History of Text-Based Art

•April 12, 2014 • Leave a Comment

Ok, you got me, I’ve been working on a new site:

textarthistory.wordpress.com

It’s taking up most of my arty time. I’m on the verge of the 1960′s when it all went freako! But it’s so massively huge that I’m being a bit uncharacteristically slow about it, in fact reading a bit of critical theory for the first time in my uninformed life just so I get it right.

I’m also working a series of posters that will be sent to a printer, I just don’t have the paint capabilities to manage it. I’ll post a few when they’re done.

In the meantime, have a look at the new site at let me know what you think, hey? Also, here’s a pic of the Abstract Expressionist master critic Clement Greenberg looking at a piece by Kenneth Noland, who I think of as transitional toward the foundation of Conceptual Art as he’s one of many moving distinctly away from Ab-Ex into a minimalist landscape. Thus, Greenberg watching his little gold factory slowly changing shape. It’s an interesting thing to consider, you know, in context.

Clement Greenberg looking at Kenneth Noland

Hello Again

•February 1, 2014 • 1 Comment

folks,

ok, i admit, i’ve been gone on something of a sabbatical/fuckup/relationship bender. sabbatical in that i needed a break from the studio, fuckup in that i stayed gone way too long and relationship in that, well, i was in one, now i ain’t. you know how that goes.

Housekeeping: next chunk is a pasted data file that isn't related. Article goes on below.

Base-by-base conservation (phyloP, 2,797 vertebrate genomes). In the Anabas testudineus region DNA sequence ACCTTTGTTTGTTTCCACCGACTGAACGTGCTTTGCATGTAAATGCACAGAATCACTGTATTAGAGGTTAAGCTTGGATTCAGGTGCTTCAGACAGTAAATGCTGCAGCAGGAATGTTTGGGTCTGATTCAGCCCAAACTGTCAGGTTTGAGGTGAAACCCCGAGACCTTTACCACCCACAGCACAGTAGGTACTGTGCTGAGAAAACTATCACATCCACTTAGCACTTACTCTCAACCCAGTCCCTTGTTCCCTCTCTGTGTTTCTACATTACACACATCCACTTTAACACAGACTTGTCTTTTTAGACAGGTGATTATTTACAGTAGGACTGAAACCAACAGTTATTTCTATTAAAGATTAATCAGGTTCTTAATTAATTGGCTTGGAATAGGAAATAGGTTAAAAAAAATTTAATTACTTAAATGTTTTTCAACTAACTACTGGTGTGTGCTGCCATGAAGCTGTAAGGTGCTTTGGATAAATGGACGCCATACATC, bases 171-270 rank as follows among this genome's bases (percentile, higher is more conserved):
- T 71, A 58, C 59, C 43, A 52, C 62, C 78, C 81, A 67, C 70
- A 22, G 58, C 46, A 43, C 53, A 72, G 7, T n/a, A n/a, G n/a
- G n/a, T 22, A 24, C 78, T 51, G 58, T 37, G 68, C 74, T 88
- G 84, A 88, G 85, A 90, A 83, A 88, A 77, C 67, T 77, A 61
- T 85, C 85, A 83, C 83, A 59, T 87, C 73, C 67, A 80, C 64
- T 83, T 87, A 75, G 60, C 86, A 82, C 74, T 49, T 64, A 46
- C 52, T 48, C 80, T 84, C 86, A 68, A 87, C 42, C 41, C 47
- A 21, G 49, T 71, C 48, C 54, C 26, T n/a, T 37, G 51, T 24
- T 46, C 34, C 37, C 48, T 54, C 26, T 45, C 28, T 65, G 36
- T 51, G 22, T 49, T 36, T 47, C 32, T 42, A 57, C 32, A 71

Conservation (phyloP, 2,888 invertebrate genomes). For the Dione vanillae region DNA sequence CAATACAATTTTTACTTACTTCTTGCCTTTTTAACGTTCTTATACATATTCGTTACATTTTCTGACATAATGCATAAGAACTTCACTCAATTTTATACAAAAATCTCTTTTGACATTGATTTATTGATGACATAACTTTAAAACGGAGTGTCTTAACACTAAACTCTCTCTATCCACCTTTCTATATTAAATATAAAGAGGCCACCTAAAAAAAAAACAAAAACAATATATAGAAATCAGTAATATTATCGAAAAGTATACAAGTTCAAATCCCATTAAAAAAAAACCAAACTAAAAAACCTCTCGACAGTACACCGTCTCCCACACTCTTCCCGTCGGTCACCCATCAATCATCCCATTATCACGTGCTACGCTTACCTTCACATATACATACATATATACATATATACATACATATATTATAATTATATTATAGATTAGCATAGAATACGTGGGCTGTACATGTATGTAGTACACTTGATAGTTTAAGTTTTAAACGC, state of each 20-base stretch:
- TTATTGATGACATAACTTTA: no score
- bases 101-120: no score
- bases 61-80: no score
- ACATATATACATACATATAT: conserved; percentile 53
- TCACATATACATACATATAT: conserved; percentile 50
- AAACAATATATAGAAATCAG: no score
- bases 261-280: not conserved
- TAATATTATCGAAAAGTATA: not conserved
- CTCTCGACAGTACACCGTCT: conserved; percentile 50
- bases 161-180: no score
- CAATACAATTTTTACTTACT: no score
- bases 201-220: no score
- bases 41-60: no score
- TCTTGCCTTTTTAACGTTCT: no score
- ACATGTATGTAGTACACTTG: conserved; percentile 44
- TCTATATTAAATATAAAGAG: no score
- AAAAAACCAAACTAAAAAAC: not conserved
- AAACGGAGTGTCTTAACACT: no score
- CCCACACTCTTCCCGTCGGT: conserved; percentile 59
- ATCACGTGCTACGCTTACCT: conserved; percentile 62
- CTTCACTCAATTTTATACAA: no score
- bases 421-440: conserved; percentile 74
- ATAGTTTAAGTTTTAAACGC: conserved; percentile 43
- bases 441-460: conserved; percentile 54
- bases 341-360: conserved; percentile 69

so lately i’ve been in shop working on a new version of marlboro, white on white, a commission for an old-school photographer named george. trade: cash + old photos of the french countryside for marlboro. fair enough. one thing tho is that i no longer have a wash table. i ditched that some while ago as it was MASSIVE and HEAVY and a nightmare to work with as it slowly disintegrated. so i brushed all the paint onto weighty paperstock, then scrubbed the hell out of it in my studio. saved the stencil and did an improved marlboro. can’t complain. in fact, here’s a few pics:

Marlboro double wash

Scrubbing out the stencil, and this just to give you a relative sense of size. Mark helped me bang this out. At some point the stencil is just too damn large for one person to handle. Try pulling crisp text on a 7′ stencil – can’t be done! Seriously, try it.

Marlboro corner pic

A corner shot to show you how nicely crisp it all came out. If you want other shots of Marlboro, feel free to scroll thru TheDevil. Marlboro is a story about me in my early 20′s hitchhiking a ride with a trucker from El Paso, TX to Dallas, with my busted motorcycle in tied down in his rig. It’s really his story, the one he told me about his ex-wife’s dating the first Marlboro man and subsequent attempt to hire another after the original went belly-up with cocaine. It’s foul, demented, involves a New York ad agency and certain homosexuality among even more certain hetrosexual imagry, and it’s a great story.